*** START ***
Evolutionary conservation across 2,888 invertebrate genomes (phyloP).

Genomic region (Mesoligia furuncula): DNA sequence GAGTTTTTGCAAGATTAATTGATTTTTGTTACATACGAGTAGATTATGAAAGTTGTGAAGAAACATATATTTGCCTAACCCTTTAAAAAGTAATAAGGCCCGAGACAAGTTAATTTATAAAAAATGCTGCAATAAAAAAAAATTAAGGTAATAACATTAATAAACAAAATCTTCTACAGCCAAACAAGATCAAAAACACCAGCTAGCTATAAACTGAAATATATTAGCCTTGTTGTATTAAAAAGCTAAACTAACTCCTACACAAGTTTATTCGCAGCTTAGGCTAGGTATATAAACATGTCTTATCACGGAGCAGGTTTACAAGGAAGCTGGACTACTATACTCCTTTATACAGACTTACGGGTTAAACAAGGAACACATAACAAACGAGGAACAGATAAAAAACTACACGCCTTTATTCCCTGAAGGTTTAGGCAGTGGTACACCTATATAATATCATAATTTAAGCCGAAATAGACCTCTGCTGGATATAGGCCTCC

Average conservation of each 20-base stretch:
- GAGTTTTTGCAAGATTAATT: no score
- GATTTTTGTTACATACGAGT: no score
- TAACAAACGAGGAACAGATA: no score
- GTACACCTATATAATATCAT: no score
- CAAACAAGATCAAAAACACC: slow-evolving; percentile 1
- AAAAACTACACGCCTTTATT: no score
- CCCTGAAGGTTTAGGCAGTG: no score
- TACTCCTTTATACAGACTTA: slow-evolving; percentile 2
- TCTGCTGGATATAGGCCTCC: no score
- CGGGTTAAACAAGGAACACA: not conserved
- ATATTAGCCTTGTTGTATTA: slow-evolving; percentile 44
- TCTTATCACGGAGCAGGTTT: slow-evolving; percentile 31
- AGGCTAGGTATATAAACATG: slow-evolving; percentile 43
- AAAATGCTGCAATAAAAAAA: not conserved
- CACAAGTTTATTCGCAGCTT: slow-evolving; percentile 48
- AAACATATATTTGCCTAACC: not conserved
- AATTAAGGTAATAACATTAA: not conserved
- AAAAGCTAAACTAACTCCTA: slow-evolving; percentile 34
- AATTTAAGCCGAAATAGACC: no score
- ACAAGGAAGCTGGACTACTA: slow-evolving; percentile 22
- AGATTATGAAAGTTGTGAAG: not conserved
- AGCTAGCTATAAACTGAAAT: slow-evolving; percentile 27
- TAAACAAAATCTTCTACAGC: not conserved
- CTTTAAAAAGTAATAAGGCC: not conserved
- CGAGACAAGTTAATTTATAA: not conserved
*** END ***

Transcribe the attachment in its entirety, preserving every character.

Evolutionary conservation across 2,888 invertebrate genomes (phyloP).

Genomic region (Mesoligia furuncula): DNA sequence GAGTTTTTGCAAGATTAATTGATTTTTGTTACATACGAGTAGATTATGAAAGTTGTGAAGAAACATATATTTGCCTAACCCTTTAAAAAGTAATAAGGCCCGAGACAAGTTAATTTATAAAAAATGCTGCAATAAAAAAAAATTAAGGTAATAACATTAATAAACAAAATCTTCTACAGCCAAACAAGATCAAAAACACCAGCTAGCTATAAACTGAAATATATTAGCCTTGTTGTATTAAAAAGCTAAACTAACTCCTACACAAGTTTATTCGCAGCTTAGGCTAGGTATATAAACATGTCTTATCACGGAGCAGGTTTACAAGGAAGCTGGACTACTATACTCCTTTATACAGACTTACGGGTTAAACAAGGAACACATAACAAACGAGGAACAGATAAAAAACTACACGCCTTTATTCCCTGAAGGTTTAGGCAGTGGTACACCTATATAATATCATAATTTAAGCCGAAATAGACCTCTGCTGGATATAGGCCTCC

Average conservation of each 20-base stretch:
- GAGTTTTTGCAAGATTAATT: no score
- GATTTTTGTTACATACGAGT: no score
- TAACAAACGAGGAACAGATA: no score
- GTACACCTATATAATATCAT: no score
- CAAACAAGATCAAAAACACC: slow-evolving; percentile 1
- AAAAACTACACGCCTTTATT: no score
- CCCTGAAGGTTTAGGCAGTG: no score
- TACTCCTTTATACAGACTTA: slow-evolving; percentile 2
- TCTGCTGGATATAGGCCTCC: no score
- CGGGTTAAACAAGGAACACA: not conserved
- ATATTAGCCTTGTTGTATTA: slow-evolving; percentile 44
- TCTTATCACGGAGCAGGTTT: slow-evolving; percentile 31
- AGGCTAGGTATATAAACATG: slow-evolving; percentile 43
- AAAATGCTGCAATAAAAAAA: not conserved
- CACAAGTTTATTCGCAGCTT: slow-evolving; percentile 48
- AAACATATATTTGCCTAACC: not conserved
- AATTAAGGTAATAACATTAA: not conserved
- AAAAGCTAAACTAACTCCTA: slow-evolving; percentile 34
- AATTTAAGCCGAAATAGACC: no score
- ACAAGGAAGCTGGACTACTA: slow-evolving; percentile 22
- AGATTATGAAAGTTGTGAAG: not conserved
- AGCTAGCTATAAACTGAAAT: slow-evolving; percentile 27
- TAAACAAAATCTTCTACAGC: not conserved
- CTTTAAAAAGTAATAAGGCC: not conserved
- CGAGACAAGTTAATTTATAA: not conserved